1890 – Born on July 6th in a jungle village called Kajangal near Calcutta, India, to Kissori and Bhuban Mukerji on the 6th of July, of the Brahmin priest class.
1904 – At the age of 14, Mukerji entered the Brahmin priesthood.
1908 – After returning home and beginning his priestly duties, he gave up on his family’s tradition and went to school. He studied at the University of Calcutta.
1909 – He relocated to Japan and studied at the University of Tokyo.
1910 – At the age of 19, Mukerji moved to the United States and attended the University of California, Berkeley for three years.
1914 – He earned his graduate degree from Stanford University then taught for a short time at Stanford as a lecturer in the field of comparative literature. In the same year, he wrote with Mary Carloyn Davies Chintamini: A Symbolic Drama, adapted from a play by Girish C. Ghose.
1916 – He wrote the play Layla-Majnu. In the same year, he wrote the poetry
collections Rajani: Songs of the night.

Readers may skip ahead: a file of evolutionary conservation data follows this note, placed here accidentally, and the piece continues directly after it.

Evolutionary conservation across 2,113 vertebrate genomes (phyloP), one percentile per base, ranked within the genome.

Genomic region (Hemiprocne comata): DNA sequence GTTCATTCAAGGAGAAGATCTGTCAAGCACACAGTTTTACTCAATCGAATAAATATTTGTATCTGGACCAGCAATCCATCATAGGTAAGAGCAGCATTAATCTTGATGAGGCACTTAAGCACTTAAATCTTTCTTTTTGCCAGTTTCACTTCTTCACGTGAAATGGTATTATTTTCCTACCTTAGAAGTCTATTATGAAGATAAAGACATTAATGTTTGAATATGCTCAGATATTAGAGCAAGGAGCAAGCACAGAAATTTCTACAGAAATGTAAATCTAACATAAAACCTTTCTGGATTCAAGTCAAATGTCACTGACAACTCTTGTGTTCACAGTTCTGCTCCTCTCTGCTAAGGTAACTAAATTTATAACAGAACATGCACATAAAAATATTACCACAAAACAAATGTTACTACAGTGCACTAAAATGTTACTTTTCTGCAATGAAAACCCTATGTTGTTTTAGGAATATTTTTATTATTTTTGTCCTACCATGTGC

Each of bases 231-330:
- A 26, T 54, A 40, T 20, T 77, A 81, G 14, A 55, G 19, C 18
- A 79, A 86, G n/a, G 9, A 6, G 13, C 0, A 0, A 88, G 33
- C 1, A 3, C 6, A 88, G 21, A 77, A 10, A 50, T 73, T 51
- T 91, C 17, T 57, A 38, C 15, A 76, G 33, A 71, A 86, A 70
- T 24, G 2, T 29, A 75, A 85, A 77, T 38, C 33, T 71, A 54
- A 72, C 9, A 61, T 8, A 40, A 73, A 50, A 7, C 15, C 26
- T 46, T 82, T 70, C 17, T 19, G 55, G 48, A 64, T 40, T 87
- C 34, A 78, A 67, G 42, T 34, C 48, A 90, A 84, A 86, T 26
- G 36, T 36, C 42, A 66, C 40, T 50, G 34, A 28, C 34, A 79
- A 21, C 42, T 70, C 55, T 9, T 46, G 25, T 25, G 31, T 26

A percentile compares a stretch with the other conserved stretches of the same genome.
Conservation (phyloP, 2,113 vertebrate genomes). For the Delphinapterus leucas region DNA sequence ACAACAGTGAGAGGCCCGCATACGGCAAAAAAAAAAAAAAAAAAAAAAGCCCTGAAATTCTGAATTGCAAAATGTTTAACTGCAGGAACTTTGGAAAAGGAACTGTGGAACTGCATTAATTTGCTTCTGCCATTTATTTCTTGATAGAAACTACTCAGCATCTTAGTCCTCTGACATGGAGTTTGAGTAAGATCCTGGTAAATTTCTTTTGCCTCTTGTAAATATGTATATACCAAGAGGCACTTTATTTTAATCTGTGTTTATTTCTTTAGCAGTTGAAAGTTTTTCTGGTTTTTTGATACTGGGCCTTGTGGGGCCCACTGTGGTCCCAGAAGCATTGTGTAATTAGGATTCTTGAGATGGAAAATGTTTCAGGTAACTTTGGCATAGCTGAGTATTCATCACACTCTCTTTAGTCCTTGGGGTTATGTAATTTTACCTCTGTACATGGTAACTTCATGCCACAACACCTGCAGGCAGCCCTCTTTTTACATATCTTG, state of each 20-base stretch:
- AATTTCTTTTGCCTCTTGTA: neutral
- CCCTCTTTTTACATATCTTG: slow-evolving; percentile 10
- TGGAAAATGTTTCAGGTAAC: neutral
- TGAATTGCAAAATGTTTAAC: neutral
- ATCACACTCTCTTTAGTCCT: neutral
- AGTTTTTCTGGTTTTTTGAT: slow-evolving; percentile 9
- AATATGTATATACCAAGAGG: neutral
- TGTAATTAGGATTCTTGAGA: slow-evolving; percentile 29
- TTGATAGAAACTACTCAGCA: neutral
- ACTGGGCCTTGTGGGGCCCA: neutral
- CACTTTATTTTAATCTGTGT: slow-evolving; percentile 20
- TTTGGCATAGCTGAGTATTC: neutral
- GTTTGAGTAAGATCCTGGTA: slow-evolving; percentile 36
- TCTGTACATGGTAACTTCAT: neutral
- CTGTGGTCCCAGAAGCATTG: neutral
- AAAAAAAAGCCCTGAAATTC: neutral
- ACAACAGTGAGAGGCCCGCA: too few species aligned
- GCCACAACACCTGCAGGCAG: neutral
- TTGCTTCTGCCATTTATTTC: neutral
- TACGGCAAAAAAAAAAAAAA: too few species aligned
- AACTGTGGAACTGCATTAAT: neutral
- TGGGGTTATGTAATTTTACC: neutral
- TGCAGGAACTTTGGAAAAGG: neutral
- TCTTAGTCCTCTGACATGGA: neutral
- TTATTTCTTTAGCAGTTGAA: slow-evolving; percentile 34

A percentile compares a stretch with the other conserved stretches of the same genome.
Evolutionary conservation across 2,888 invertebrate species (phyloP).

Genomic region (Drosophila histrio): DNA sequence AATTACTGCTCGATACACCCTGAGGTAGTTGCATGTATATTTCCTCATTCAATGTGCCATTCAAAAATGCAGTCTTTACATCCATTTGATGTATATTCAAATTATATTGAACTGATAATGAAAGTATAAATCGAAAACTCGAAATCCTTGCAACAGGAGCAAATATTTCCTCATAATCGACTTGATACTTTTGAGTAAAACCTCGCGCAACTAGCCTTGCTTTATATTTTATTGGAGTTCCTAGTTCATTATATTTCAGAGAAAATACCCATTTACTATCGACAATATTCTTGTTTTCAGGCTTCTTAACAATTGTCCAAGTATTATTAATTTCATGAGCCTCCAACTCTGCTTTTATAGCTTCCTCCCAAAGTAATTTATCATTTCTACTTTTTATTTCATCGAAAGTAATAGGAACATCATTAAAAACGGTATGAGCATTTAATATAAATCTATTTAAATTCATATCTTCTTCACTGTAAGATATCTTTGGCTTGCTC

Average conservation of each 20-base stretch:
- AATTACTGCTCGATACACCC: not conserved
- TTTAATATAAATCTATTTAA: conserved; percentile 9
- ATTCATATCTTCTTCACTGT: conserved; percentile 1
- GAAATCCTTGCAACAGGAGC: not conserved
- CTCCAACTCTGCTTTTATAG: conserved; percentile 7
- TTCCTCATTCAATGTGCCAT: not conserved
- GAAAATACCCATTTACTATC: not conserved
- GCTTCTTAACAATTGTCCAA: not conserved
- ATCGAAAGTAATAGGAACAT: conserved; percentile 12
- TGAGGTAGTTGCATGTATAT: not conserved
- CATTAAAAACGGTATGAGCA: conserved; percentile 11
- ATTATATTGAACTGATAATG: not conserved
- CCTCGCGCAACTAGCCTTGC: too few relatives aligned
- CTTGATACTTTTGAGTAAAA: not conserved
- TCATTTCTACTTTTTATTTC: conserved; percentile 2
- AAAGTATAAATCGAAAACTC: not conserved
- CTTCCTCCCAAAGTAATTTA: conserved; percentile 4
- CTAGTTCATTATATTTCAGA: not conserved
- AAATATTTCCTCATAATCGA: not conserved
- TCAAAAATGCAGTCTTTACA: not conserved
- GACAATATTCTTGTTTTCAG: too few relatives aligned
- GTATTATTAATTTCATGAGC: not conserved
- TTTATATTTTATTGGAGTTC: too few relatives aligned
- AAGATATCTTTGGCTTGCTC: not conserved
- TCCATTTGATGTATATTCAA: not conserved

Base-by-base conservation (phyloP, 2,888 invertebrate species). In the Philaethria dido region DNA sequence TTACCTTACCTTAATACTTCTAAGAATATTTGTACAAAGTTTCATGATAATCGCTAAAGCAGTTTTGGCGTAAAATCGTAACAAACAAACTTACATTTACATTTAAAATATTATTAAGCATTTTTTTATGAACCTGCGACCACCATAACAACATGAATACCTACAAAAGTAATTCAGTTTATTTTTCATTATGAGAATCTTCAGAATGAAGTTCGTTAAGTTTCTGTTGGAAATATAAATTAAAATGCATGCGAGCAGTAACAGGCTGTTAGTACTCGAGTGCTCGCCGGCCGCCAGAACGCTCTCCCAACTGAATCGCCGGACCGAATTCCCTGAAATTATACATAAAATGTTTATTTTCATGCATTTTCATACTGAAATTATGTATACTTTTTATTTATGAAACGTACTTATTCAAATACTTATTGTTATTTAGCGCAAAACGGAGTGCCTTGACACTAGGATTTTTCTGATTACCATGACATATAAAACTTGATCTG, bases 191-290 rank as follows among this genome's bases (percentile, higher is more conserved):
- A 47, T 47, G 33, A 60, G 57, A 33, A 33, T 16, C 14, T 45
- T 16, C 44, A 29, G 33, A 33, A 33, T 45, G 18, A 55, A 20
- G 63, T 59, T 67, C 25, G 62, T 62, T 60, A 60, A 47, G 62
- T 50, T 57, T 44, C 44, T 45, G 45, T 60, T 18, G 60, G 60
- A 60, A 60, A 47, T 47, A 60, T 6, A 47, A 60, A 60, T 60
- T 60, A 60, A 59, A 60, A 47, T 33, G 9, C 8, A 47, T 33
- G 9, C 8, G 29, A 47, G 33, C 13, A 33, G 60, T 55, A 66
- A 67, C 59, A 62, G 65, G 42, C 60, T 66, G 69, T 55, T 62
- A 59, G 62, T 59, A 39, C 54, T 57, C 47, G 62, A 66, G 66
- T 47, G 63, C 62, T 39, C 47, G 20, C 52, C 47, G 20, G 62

1917 – He also wrote the poetry collections Sandhya: Songs of Twilight.
1918 – He married Ethel Ray Dugan, an American teacher and they had a son, Dhan Gopal II.
– After World War I, he returned to India and dedicated himself to promoting greater awareness of his country’s many different cultures.
– He was a member of the Indian independence movement.
1922 – He wrote the play The Judgement of India and his first book for children Kari, the Elephant.
1923 – He published his autobiography, Caste and Outcast. In the same year, he released his second children’s book, Jungle Beasts and Men.
1924 – Published My Brother’s Face and Hari, the Jungle Lad.
1926 – Published the novel The Secret Listeners of the East.
1927 – Mukerji published his most famous book, Gay-Neck: The Story of a Pigeon.
1928 – Published A Son of Mother India Answers and Ghond, the Hunter, a sequel to Gay-Neck. Gay-Neck: The Story of a Pigeon won the Newbery Medal.
1929 – Published his other children’s books Hindu Fables for Little Children and The Chief of the Herd.
1932 – He published The Master Monkey.
1934 – Published The Path of Prayer and Fierce-Face: The Story of a Tiger, his last work for children.
1936 – On the 14th of July, following a six-month nervous breakdown, he committed suicide by hanging himself in his New York City apartment.
2002 – A new edition of Caste and Outcast appeared in response to renewed academic interest.